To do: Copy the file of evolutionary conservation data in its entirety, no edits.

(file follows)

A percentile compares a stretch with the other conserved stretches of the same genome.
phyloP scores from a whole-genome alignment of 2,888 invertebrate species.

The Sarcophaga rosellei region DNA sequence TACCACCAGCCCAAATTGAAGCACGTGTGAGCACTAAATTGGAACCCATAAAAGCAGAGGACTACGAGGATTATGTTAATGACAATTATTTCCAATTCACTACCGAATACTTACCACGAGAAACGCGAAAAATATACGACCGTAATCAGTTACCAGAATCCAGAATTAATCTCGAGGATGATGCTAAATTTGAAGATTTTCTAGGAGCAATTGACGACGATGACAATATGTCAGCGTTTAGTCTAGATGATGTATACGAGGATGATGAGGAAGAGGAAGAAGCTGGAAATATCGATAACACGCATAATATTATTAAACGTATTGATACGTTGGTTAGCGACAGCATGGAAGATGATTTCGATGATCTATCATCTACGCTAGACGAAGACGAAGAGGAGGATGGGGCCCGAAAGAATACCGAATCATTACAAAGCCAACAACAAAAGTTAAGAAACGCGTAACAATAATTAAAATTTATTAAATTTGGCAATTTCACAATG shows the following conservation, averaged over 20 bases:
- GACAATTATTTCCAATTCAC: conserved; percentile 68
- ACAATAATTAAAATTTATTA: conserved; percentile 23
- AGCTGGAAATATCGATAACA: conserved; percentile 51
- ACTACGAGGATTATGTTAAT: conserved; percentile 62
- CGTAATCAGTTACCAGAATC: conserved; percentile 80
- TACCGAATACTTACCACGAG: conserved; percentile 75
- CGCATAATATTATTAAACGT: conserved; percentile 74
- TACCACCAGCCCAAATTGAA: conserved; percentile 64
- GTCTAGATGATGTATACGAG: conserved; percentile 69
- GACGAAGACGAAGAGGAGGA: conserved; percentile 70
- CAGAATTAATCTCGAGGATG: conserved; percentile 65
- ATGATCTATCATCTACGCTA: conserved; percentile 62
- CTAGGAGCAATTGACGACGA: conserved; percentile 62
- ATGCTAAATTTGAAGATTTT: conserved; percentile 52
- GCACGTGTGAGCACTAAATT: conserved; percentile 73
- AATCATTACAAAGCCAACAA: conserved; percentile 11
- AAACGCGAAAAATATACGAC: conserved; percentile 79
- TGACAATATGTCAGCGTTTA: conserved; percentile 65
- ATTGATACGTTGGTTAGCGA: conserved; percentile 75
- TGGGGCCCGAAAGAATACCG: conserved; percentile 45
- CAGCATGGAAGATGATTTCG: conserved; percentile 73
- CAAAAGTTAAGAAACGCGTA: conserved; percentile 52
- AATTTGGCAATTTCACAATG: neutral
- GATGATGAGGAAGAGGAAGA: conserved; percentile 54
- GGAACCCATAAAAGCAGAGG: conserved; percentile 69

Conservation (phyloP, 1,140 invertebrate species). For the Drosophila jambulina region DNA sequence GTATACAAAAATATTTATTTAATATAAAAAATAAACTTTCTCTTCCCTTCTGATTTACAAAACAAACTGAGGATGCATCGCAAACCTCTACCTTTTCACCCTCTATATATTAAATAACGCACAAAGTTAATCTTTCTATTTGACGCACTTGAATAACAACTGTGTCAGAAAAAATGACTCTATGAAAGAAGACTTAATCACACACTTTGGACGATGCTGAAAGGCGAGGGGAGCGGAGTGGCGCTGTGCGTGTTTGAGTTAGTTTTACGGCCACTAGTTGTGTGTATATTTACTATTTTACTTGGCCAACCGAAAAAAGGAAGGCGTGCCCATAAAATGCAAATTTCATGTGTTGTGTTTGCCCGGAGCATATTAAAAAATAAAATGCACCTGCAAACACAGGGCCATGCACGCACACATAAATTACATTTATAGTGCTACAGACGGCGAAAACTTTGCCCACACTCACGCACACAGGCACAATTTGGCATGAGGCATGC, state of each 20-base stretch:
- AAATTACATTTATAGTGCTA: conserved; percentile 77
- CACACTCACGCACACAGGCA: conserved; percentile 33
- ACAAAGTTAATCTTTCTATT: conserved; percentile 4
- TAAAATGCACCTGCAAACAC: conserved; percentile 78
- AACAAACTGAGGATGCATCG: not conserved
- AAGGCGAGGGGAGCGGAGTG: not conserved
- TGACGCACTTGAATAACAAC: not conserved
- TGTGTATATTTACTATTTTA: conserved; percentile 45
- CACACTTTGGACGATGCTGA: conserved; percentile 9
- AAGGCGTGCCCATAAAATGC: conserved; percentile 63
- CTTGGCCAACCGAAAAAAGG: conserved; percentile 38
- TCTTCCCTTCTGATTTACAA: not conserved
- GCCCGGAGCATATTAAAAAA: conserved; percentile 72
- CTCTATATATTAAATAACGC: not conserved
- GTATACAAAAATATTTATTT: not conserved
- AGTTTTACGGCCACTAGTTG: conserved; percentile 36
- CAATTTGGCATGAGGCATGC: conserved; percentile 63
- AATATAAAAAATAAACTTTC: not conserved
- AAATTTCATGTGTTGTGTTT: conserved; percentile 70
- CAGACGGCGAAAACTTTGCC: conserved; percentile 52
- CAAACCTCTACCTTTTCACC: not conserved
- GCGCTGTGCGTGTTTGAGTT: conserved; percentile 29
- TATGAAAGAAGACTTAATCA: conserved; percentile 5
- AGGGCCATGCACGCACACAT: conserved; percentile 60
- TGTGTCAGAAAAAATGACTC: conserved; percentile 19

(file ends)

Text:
A percentile compares a stretch with the other conserved stretches of the same genome.
phyloP scores from a whole-genome alignment of 2,888 invertebrate species.

The Sarcophaga rosellei region DNA sequence TACCACCAGCCCAAATTGAAGCACGTGTGAGCACTAAATTGGAACCCATAAAAGCAGAGGACTACGAGGATTATGTTAATGACAATTATTTCCAATTCACTACCGAATACTTACCACGAGAAACGCGAAAAATATACGACCGTAATCAGTTACCAGAATCCAGAATTAATCTCGAGGATGATGCTAAATTTGAAGATTTTCTAGGAGCAATTGACGACGATGACAATATGTCAGCGTTTAGTCTAGATGATGTATACGAGGATGATGAGGAAGAGGAAGAAGCTGGAAATATCGATAACACGCATAATATTATTAAACGTATTGATACGTTGGTTAGCGACAGCATGGAAGATGATTTCGATGATCTATCATCTACGCTAGACGAAGACGAAGAGGAGGATGGGGCCCGAAAGAATACCGAATCATTACAAAGCCAACAACAAAAGTTAAGAAACGCGTAACAATAATTAAAATTTATTAAATTTGGCAATTTCACAATG shows the following conservation, averaged over 20 bases:
- GACAATTATTTCCAATTCAC: conserved; percentile 68
- ACAATAATTAAAATTTATTA: conserved; percentile 23
- AGCTGGAAATATCGATAACA: conserved; percentile 51
- ACTACGAGGATTATGTTAAT: conserved; percentile 62
- CGTAATCAGTTACCAGAATC: conserved; percentile 80
- TACCGAATACTTACCACGAG: conserved; percentile 75
- CGCATAATATTATTAAACGT: conserved; percentile 74
- TACCACCAGCCCAAATTGAA: conserved; percentile 64
- GTCTAGATGATGTATACGAG: conserved; percentile 69
- GACGAAGACGAAGAGGAGGA: conserved; percentile 70
- CAGAATTAATCTCGAGGATG: conserved; percentile 65
- ATGATCTATCATCTACGCTA: conserved; percentile 62
- CTAGGAGCAATTGACGACGA: conserved; percentile 62
- ATGCTAAATTTGAAGATTTT: conserved; percentile 52
- GCACGTGTGAGCACTAAATT: conserved; percentile 73
- AATCATTACAAAGCCAACAA: conserved; percentile 11
- AAACGCGAAAAATATACGAC: conserved; percentile 79
- TGACAATATGTCAGCGTTTA: conserved; percentile 65
- ATTGATACGTTGGTTAGCGA: conserved; percentile 75
- TGGGGCCCGAAAGAATACCG: conserved; percentile 45
- CAGCATGGAAGATGATTTCG: conserved; percentile 73
- CAAAAGTTAAGAAACGCGTA: conserved; percentile 52
- AATTTGGCAATTTCACAATG: neutral
- GATGATGAGGAAGAGGAAGA: conserved; percentile 54
- GGAACCCATAAAAGCAGAGG: conserved; percentile 69

Conservation (phyloP, 1,140 invertebrate species). For the Drosophila jambulina region DNA sequence GTATACAAAAATATTTATTTAATATAAAAAATAAACTTTCTCTTCCCTTCTGATTTACAAAACAAACTGAGGATGCATCGCAAACCTCTACCTTTTCACCCTCTATATATTAAATAACGCACAAAGTTAATCTTTCTATTTGACGCACTTGAATAACAACTGTGTCAGAAAAAATGACTCTATGAAAGAAGACTTAATCACACACTTTGGACGATGCTGAAAGGCGAGGGGAGCGGAGTGGCGCTGTGCGTGTTTGAGTTAGTTTTACGGCCACTAGTTGTGTGTATATTTACTATTTTACTTGGCCAACCGAAAAAAGGAAGGCGTGCCCATAAAATGCAAATTTCATGTGTTGTGTTTGCCCGGAGCATATTAAAAAATAAAATGCACCTGCAAACACAGGGCCATGCACGCACACATAAATTACATTTATAGTGCTACAGACGGCGAAAACTTTGCCCACACTCACGCACACAGGCACAATTTGGCATGAGGCATGC, state of each 20-base stretch:
- AAATTACATTTATAGTGCTA: conserved; percentile 77
- CACACTCACGCACACAGGCA: conserved; percentile 33
- ACAAAGTTAATCTTTCTATT: conserved; percentile 4
- TAAAATGCACCTGCAAACAC: conserved; percentile 78
- AACAAACTGAGGATGCATCG: not conserved
- AAGGCGAGGGGAGCGGAGTG: not conserved
- TGACGCACTTGAATAACAAC: not conserved
- TGTGTATATTTACTATTTTA: conserved; percentile 45
- CACACTTTGGACGATGCTGA: conserved; percentile 9
- AAGGCGTGCCCATAAAATGC: conserved; percentile 63
- CTTGGCCAACCGAAAAAAGG: conserved; percentile 38
- TCTTCCCTTCTGATTTACAA: not conserved
- GCCCGGAGCATATTAAAAAA: conserved; percentile 72
- CTCTATATATTAAATAACGC: not conserved
- GTATACAAAAATATTTATTT: not conserved
- AGTTTTACGGCCACTAGTTG: conserved; percentile 36
- CAATTTGGCATGAGGCATGC: conserved; percentile 63
- AATATAAAAAATAAACTTTC: not conserved
- AAATTTCATGTGTTGTGTTT: conserved; percentile 70
- CAGACGGCGAAAACTTTGCC: conserved; percentile 52
- CAAACCTCTACCTTTTCACC: not conserved
- GCGCTGTGCGTGTTTGAGTT: conserved; percentile 29
- TATGAAAGAAGACTTAATCA: conserved; percentile 5
- AGGGCCATGCACGCACACAT: conserved; percentile 60
- TGTGTCAGAAAAAATGACTC: conserved; percentile 19